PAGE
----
“I went from having just gone on a full time schedule with a fully booked 2020, to society collapsing and having to get a job working nights in a care home,” says Joshua “Visage” Burke.
Wrestling has always been known for its uniquely strange and diverse cast of characters, from undead wizards, to leprechauns and even factions of evil male cheerleaders.
In many ways the character driven worlds of drag and wrestling are a match made in heaven, with pioneers of drag wrestling like Priscilla rising to the top of the UK wrestling scene in recent years.
Joshua Burke, who wrestles under the drag persona Visage, says they were looking forward to providing a positive figure for the LGBT+ community, having left their job to pursue a full-time in ring career in August 2019.
These plans were scuppered however when lockdown restriction’s on live events left independent wrestlers around the country out of work, forcing the 28-year-old to hang up the wig and begin working night shifts at a care home.
“2020 looked amazing, I was fully booked and I thought this could be a wrestling year for me, but obviously things haven’t worked out that way,” says Joshua Burke
“I quit my job in August 2019 to pursue wrestling full time and it was going amazing until this whole situation hit.”
The local star, nicknamed the queen of queens, says that the lack of government support for out of work for freelance independent wrestlers led to them having to get a job as a key worker:
“I didn’t get any [government] support whatsoever, we aren’t employed full time so we can’t get furlough.
“When things opened up last summer, the only thing going was outside shows, which were already booked up, so there was no work.”
Visage say they intend to go back to a fulltime schedule once restrictions are eased, however cautions that the industry would need time to recover from the pandemic.
The drag wrestling star, who has performed for promotions such as Defiant Wrestling and LCW, originally trained at Nottingham’s pro-wrestling academy House of Pain after moving to the city after university.
Joining in December 2015, they quickly become one of the academies fastest debutants, making their first in ring appearance after just four months training, which he credits to his life-long passion for theatre and performance.
Initially debuting under another gimmick, Josh Burke became Visage after being inspired by fellow drag wrester Priscilla at a local wrestling show.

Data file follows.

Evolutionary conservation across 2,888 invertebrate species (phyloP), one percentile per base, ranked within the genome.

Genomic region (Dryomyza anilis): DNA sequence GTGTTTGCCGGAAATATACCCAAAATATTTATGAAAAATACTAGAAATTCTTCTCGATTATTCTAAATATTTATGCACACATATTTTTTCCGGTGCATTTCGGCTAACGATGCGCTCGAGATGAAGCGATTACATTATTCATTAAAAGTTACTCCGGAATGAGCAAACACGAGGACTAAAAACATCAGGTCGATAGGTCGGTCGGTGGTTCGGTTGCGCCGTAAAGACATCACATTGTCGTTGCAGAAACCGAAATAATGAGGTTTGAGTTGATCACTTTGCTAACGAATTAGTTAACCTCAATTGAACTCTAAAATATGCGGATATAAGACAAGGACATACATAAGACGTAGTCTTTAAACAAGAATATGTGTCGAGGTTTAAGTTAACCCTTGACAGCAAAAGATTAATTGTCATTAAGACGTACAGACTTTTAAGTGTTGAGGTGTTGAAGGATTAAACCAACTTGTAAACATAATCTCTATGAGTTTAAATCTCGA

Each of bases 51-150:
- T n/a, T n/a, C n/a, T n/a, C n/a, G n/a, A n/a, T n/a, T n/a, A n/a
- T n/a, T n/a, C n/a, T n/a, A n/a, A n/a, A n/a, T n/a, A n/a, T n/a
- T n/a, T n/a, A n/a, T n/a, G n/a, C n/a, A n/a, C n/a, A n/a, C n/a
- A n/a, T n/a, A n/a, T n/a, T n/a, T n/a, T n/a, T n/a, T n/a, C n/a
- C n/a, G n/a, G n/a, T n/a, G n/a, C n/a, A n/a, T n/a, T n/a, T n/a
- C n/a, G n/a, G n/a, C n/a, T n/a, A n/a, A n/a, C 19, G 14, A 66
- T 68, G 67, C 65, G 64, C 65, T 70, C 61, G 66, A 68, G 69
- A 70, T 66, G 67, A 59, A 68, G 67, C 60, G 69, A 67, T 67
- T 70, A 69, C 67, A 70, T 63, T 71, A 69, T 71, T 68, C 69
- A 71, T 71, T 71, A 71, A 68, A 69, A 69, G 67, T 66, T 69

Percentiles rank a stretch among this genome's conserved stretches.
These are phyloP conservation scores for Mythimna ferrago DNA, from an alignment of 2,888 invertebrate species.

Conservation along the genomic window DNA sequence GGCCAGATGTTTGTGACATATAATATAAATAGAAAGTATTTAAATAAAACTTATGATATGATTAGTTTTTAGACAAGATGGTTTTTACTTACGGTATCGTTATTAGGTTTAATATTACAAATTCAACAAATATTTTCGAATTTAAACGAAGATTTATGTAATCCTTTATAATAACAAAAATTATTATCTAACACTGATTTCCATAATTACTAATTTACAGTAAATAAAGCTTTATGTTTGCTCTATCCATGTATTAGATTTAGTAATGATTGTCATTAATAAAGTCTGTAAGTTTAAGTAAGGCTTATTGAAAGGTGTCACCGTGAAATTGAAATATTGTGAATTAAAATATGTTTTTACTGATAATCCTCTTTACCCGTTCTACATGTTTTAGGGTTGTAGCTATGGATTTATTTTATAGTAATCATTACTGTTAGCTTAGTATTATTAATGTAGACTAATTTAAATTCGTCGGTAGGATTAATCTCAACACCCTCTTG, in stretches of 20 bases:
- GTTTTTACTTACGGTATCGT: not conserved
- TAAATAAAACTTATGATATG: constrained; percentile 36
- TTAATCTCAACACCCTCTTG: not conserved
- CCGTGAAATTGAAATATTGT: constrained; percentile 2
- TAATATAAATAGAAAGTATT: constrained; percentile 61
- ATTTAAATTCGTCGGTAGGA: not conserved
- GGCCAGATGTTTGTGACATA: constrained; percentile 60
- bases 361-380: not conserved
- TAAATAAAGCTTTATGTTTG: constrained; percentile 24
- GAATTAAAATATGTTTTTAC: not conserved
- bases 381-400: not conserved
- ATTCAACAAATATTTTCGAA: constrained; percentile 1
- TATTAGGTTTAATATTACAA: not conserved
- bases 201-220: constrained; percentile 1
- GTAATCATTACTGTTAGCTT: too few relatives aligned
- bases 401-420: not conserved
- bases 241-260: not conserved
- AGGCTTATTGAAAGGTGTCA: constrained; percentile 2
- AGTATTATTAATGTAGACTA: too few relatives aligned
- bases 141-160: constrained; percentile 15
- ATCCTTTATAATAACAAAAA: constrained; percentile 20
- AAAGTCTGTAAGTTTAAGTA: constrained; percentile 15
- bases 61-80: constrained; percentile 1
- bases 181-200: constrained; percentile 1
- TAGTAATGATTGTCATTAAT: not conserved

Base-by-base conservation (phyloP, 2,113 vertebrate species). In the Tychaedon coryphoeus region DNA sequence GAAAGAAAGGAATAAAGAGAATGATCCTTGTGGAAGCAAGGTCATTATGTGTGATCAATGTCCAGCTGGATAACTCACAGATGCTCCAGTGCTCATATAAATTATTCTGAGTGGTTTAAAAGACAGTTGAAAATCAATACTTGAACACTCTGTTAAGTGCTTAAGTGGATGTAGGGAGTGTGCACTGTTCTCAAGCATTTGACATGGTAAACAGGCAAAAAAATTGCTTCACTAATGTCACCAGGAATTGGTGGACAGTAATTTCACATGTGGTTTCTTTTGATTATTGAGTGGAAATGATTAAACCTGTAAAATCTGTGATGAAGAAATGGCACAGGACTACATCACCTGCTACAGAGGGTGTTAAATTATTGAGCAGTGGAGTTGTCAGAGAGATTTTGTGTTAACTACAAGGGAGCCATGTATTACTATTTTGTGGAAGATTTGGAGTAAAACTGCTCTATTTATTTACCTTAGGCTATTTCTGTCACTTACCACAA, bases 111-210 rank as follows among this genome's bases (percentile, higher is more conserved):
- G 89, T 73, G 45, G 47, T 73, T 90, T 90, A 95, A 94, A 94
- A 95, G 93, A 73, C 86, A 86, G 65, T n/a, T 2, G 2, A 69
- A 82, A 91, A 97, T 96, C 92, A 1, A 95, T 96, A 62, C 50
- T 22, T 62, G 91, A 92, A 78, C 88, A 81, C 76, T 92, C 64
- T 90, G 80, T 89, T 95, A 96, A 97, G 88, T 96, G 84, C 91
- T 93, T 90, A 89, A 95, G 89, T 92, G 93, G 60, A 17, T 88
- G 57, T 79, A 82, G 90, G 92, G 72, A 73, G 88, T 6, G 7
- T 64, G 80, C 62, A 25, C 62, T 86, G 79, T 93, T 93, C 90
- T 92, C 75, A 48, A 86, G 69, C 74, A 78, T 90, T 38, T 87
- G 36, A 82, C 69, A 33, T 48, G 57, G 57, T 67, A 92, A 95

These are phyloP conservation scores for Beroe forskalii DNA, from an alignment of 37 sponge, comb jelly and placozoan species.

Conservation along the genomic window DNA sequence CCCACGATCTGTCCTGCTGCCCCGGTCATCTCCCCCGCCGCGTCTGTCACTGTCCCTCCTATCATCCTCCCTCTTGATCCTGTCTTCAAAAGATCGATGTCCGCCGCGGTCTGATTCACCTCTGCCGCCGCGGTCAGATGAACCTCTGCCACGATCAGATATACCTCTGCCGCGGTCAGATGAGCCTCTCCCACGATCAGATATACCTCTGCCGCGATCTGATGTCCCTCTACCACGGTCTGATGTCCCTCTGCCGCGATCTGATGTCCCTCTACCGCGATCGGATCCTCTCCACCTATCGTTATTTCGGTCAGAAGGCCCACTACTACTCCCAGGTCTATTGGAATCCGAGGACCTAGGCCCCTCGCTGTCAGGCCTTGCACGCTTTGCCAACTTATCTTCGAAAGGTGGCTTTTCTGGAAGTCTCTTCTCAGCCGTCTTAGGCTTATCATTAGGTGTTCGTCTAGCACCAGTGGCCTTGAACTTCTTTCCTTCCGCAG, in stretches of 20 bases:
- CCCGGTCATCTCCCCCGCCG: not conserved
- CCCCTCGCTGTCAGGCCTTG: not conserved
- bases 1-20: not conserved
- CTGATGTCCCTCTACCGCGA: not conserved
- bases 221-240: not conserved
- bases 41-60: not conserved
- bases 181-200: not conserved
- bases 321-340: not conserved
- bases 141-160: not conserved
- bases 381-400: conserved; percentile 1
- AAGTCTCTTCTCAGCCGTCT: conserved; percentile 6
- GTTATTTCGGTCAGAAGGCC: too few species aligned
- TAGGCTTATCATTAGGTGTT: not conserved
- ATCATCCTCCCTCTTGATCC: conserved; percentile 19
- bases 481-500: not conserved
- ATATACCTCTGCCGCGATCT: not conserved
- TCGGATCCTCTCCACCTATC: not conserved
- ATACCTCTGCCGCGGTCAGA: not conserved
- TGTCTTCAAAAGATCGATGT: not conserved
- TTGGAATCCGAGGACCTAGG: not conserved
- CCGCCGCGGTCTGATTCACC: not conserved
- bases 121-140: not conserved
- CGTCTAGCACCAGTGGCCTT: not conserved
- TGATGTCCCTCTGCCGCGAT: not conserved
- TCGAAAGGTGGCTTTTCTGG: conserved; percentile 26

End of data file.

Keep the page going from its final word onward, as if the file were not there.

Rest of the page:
“I fell in love with drag at Uni and I have always loved wrestling since I was a kid and when I saw Pricilla I learnt for the first time that these world could meet.
“My favourite part of wrestling is the story telling. Characters and matches have levels to them, and sometimes you will need that balance of comedy and brutality.
“Visage helps nail the need to go from 1-100.”
The 28-year-old wrestles a hard-hitting comedy style and believes that audiences have been shaped by how LGBT+ wrestlers have been used in the previous years as comedic fodder and enhancement talent for those higher up the card.
“When audiences see Visage, the initial perception is that its a joke and I think that’s based on how camp characters have been used in the past.
“When I debut for a crowd I definitely amp up the comedy to play up to that perception.
“Some people will understandably look at it as ‘oh god, here comes the drag queen and the comedy toilet break match.’
“But my job is to make sure by the end there is a respect there.
“When you have gone from this glamorous look when you come out and by the end; the wig is off, the make up is smudged and things are broken – the perception changes.”
Recent years have seen an increase of LGBT+ wrestlers achieving higher roles across the industry, with AEW star Nyla Rose recently becoming the first openly transgender wrestler to win a world title in a leading American promotion.
Visage believes that attitudes towards LGBT+ wrestling have changed across the industry, with audiences, promoters and wrestlers prepared to take them more seriously.
“I think the evolution of Queer wrestling is that we are taken more seriously, with the community deciding we want to be taken more seriously, similar to what happened with the women’s revolution,” says Joshua Burke
He added: “you definitely get some audiences that see a 6ft 1 drag queen and they are having none of it.
“Sometimes you come out thinking ‘I’m never going there again’.
“But 95% of the time, even when audiences are cautious, by the end they are completely into it.
“People in the industry are more accepting now, and increasingly your position on the card is due to talent.
“And as a community I think we deserve that opportunity.”
Words by Adam Ridgley